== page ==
We're suing to protect Maine's people from unreasonable warrantless arrests after a York County man was detained, arrested, and strip searched for a minor, nonviolent misdemeanor charge – all without a warrant or any public safety or flight risk. Police officers should not have the authority to arrest people for minor misdemeanors without a single justification.
On January 30, 2018, Caleb Gaul drove down his steep, icy driveway to ensure the path was clear for his wife, who was following in their van to take their three small children to school. He encountered a school bus blocking their driveway. The bus driver was waiting to start the morning pick-up. When Mr. Gaul asked him to move, the bus driver refused and instead called his supervisor at the school transportation department, who called the York County Sheriff’s Office.
Meanwhile, Mr. Gaul parked his truck in front of the bus, the safest available option for the vehicle, while he went to warn his wife about the bus. As Mr. Gaul walked back down the private road, he saw an officer with his hand on his firearm telling Gaul to put his hands up and freeze. When the officer asked Mr. Gaul to move his truck, he moved it within 2 minutes.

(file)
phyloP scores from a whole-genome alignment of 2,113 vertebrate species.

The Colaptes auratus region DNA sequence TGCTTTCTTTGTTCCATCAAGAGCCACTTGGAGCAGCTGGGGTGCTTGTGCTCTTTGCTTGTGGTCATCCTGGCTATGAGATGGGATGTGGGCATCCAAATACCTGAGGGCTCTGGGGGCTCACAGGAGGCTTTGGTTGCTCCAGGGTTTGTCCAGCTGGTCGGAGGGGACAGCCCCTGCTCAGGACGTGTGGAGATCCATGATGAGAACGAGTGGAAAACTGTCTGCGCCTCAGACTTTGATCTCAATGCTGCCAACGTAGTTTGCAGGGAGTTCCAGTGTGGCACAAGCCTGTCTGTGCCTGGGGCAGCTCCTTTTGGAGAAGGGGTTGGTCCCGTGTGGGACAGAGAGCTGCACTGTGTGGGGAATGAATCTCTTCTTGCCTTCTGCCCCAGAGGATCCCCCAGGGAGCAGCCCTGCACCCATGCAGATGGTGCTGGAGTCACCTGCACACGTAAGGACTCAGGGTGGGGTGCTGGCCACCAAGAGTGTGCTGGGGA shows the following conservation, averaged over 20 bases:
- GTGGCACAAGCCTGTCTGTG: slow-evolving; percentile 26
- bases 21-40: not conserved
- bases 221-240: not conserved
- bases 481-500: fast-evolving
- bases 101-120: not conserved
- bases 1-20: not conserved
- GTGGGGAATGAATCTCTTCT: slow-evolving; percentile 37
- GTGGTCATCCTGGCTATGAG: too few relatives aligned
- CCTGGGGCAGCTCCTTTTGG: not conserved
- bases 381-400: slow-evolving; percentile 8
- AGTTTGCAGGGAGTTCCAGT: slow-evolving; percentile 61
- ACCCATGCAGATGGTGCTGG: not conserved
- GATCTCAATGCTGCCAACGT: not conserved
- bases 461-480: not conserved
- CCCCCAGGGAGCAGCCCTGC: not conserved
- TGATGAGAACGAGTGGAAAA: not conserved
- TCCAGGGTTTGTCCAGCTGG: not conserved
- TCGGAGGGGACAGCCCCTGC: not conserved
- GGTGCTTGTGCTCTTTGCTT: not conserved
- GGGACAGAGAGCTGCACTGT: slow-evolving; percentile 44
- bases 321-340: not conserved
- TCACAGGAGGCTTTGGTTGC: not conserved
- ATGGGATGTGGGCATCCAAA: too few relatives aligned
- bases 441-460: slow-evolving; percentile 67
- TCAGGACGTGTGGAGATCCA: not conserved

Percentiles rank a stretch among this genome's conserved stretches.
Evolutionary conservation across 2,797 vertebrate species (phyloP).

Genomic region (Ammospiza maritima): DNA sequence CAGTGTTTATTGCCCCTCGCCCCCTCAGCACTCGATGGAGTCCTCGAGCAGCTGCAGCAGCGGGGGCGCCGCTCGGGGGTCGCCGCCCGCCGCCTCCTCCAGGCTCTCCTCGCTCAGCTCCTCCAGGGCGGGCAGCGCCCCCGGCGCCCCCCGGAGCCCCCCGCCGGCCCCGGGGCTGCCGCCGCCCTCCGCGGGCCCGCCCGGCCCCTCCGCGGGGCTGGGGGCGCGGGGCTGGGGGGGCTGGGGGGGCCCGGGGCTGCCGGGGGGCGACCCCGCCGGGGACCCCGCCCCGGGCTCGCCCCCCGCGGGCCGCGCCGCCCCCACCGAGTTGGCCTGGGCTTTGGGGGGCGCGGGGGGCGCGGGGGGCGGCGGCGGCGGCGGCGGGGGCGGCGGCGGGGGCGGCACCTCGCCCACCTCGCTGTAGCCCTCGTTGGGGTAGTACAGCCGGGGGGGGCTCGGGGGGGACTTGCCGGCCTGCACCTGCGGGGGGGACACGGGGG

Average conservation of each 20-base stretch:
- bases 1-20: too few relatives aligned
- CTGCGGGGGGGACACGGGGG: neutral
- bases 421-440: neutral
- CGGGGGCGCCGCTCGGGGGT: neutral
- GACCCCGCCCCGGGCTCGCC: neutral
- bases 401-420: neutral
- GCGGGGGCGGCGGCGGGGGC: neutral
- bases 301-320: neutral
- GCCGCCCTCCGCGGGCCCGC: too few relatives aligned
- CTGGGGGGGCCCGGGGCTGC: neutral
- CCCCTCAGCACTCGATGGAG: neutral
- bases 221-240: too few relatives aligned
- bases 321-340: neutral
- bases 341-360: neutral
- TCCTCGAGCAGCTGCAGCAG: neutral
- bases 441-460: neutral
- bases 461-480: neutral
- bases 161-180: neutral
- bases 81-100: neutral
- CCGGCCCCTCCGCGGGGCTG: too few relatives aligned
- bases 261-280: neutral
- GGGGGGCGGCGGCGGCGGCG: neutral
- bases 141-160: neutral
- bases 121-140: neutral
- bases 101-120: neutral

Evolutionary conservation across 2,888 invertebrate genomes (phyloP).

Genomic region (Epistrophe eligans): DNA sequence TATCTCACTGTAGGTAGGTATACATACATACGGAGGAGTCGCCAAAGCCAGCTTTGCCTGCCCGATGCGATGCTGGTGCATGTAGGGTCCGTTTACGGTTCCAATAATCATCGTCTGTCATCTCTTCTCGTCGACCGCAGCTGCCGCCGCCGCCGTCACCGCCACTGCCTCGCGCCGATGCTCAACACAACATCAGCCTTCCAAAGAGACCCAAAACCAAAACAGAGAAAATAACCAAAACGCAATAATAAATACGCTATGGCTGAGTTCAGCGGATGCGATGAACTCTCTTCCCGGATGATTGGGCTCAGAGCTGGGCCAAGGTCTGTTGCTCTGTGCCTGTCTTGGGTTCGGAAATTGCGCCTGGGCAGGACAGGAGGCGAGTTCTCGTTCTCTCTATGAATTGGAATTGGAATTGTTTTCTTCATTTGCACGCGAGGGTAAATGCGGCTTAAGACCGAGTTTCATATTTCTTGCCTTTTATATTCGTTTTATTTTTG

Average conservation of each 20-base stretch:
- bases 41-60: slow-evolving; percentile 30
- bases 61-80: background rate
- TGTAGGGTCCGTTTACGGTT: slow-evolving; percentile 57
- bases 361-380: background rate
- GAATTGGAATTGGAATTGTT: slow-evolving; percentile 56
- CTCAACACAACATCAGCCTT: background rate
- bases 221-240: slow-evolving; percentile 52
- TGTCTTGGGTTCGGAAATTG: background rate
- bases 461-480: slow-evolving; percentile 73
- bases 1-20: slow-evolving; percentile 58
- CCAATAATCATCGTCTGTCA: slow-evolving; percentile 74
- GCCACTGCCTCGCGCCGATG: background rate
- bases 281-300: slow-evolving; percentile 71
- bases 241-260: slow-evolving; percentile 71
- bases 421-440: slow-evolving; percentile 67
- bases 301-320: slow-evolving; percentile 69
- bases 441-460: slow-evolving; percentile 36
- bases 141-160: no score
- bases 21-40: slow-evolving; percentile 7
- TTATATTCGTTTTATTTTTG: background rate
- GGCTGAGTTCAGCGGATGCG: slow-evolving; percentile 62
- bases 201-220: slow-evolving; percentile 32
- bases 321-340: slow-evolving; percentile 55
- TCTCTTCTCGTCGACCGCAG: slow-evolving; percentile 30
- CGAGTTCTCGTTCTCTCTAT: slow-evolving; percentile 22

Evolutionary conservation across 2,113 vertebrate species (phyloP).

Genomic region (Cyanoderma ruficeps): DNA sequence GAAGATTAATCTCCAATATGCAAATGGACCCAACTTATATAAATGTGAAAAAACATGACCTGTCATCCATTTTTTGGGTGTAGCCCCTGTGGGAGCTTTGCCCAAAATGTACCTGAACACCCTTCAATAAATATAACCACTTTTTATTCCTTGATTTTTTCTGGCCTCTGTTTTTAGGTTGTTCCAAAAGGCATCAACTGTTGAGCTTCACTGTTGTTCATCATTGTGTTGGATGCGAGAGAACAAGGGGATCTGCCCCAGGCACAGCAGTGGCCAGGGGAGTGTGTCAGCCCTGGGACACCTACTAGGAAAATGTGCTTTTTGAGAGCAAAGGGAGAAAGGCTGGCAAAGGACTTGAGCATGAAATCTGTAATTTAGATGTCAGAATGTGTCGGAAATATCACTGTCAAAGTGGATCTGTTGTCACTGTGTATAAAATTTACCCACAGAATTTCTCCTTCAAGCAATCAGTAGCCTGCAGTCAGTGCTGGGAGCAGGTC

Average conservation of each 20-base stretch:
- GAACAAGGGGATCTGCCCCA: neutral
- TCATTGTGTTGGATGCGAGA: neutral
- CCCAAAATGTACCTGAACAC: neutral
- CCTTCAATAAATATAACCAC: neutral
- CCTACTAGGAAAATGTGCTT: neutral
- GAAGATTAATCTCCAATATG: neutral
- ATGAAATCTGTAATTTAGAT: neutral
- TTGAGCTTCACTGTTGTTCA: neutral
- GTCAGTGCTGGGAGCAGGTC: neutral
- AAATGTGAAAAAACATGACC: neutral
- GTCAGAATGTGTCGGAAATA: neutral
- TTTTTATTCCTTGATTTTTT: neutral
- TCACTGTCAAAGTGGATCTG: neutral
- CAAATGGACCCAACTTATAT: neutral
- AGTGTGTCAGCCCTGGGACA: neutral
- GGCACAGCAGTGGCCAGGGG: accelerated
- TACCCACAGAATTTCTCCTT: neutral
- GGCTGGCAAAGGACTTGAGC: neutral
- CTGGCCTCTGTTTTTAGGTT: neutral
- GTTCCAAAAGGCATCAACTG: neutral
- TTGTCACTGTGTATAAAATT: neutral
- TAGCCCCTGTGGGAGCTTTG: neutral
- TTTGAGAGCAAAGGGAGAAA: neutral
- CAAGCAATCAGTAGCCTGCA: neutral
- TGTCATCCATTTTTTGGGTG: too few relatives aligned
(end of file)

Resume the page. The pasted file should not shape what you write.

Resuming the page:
Ultimately, Mr. Gaul, who used no force or intimidation, was handcuffed in front of his three young children, transported to the York County Jail in a police cruiser, strip-searched, and held for five hours before making bail – all because he temporarily parked in front of a bus at the bottom of his own private drive. Eventually all charges against him were dropped.
We filed a lawsuit on Mr. Gaul’s behalf, arguing that his arrest and treatment violated the constitutional prohibition on unreasonable search and seizure and guarantee of safety and due process.
We're arguing that Article I, Section 5 of the Maine Constitution demands all warrantless misdemeanor arrests must be reasonable, a higher standard than the U.S. Supreme Court has applied under the Fourth Amendment of the U.S. Constitution.
The case originated in York County Superior Court and is currently on appeal before the Maine Supreme Judicial Court. The trial court incorrectly relied on the U.S. Supreme Court’s interpretation of the U.S. Constitution, even though this challenge was brought under the state's constitution. The Constitution of Maine is distinct from the federal constitution, and as a rule Maine does not rely on the U.S. Supreme Court’s interpretations.